What makes a healthy mentoring relationship

One of the most important elements of the support we provide for our startups is the mentoring programme. Each funded entrepreneur is matched with a mentor who is there to support them through the difficult first year of business, and our mentors come from a wide range of industries and professional backgrounds - there's a mentor for everyone out there, and we try and make matches made in heaven.

One of our mentors is Dessy Tsolova, founder of Utelier - a platform that brings together entrepreneurs and manufacturers. She's mentored more than one of our startups by this point. Here's her perspective on mentoring, and why it's essential.

"The word mentor has its roots in Greek mythology. It was the name of Athena when she disguised herself as a trusted adviser to the young Telemachus. Sometime between then and now the name stuck, and usually these days it refers to a trusted and experienced advisor, mostly in business relationships.

Having a mentor is one of the things in life where those who need it most either don’t know about it or don’t know how to find one; and those that are already successful almost without fail have or had one, because they know and understand the value a good mentor brings.

So while most young entrepreneurs may smirk and be a little nonchalant at the thought of needing to find a mentor, a more experienced business person will put them right by explaining that if you want to be better at what you do, advance your career, try a new venture, increase the chances of your startup’s survival, then you need a mentor. That would be someone you admire, in whose footsteps you want to follow, someone who can provide you with guidance you won't find anywhere else.

So after years of helping countless friends, friends of friends and now people I meet through my business, here is what I have come to believe and would love start up entrepreneurs to hear.

What makes a good mentor

A mentor is someone who must have experience and a proven track record.  Depending on what you are looking for, they might not even be in your chosen industry -  but what they must have regardless is the experience to be able to help you navigate difficult situations, help you find long-term strategies, stop you from making some mistakes, guide you and help you accelerate your growth. Whatever you're going through, there's a good chance that your mentor has been there already.

What a mentor is not

A mentor is not someone who works for you or in your business. They are not a coach for you either. They won’t or shouldn’t tell you what to do and absolve you of your responsibility. A mentor is someone whose breadth of experience and all the failures and wins accumulated over the span of their career allows them to act as a sounding board to you and bring unbiased opinions and new perspectives. A mentor can help you look at situations in new ways,  ask hard questions and help you solve problems, keep you focused, and get you to see the bigger picture and set clear goals.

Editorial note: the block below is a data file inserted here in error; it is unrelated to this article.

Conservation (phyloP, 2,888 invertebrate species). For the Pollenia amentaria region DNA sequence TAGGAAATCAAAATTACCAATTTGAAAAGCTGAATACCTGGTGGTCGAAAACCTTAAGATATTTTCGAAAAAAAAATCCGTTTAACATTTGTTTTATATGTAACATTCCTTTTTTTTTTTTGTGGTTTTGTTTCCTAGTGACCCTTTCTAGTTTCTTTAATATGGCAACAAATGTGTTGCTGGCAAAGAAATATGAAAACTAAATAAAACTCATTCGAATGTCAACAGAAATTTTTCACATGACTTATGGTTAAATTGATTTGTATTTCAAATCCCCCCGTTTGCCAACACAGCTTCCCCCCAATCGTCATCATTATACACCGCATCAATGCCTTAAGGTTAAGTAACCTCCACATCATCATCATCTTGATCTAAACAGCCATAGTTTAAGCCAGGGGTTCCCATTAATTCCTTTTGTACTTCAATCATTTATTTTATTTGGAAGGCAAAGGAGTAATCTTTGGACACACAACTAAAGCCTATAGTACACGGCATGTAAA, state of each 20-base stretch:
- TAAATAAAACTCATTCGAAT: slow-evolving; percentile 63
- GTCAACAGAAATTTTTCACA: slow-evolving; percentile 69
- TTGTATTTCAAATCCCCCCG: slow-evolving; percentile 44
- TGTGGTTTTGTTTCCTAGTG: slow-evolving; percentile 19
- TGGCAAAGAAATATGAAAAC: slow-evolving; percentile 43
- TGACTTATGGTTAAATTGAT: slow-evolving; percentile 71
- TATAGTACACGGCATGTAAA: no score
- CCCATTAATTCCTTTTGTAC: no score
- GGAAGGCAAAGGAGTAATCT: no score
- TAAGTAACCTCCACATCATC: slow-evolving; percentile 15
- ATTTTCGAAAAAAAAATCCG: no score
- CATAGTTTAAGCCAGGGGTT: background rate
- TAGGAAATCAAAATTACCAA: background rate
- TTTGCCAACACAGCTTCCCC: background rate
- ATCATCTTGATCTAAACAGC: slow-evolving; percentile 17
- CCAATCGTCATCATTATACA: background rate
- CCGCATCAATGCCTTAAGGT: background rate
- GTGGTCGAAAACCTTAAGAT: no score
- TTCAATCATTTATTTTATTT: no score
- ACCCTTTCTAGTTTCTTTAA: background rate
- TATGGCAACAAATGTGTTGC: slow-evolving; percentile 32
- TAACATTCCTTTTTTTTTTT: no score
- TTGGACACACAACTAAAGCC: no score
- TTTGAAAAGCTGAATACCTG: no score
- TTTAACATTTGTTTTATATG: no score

Mutual trust and respect is paramount

The relationship between a mentor and mentee is a personal one, based on a mutual understanding and on voluntary basis. Mentors don’t get paid for what they do, and a good mentor cannot be forced to become one. Mentors mentor because they want to share what they have learnt (often the hard way), because they wish to help those following in their footsteps the way they were helped, or perhaps because they wish they had that kind of help when they were starting out. Once that trust and respect is there, your mentor will become your ally and supporter, your challenger and defender.

Helping you be your best business self

If the trust and respect is there, a good mentor can expand your network of contacts and business acquaintances; they can open doors and make new introductions to influential people in your field. More than this, a mentor will be responsible and will hold you accountable. Setting goals and reaching them is pivotal to the success of your business and the mentoring relationship. A mentor is not a friend to whom you can overpromise things to (and underdeliver on these promises).

Finding a mentor

But lets face it – finding a mentor, let alone a good one, is not easy. If you decide you want to have one, and if you are reading this and not part of the VSU scheme,  then to start with evaluate your own network and try to find a mentor among your contacts and connections. If that fails to land you one, then perhaps approach someone you know of and admire. It's worth a try, right? The worst they can say is no.

If for whatever reason you cannot yet find one, then perhaps do as I did. Think about all the bad bosses you’ve had in the past and what they did; being an avid observer and open to learn from the mistakes made by others is a powerful short-term form of mentorship.

And remember, once you've found a good mentor, don't let it be just a one-way street. Always end your meetings with your mentor by asking, "Is there anything I can help you with?"

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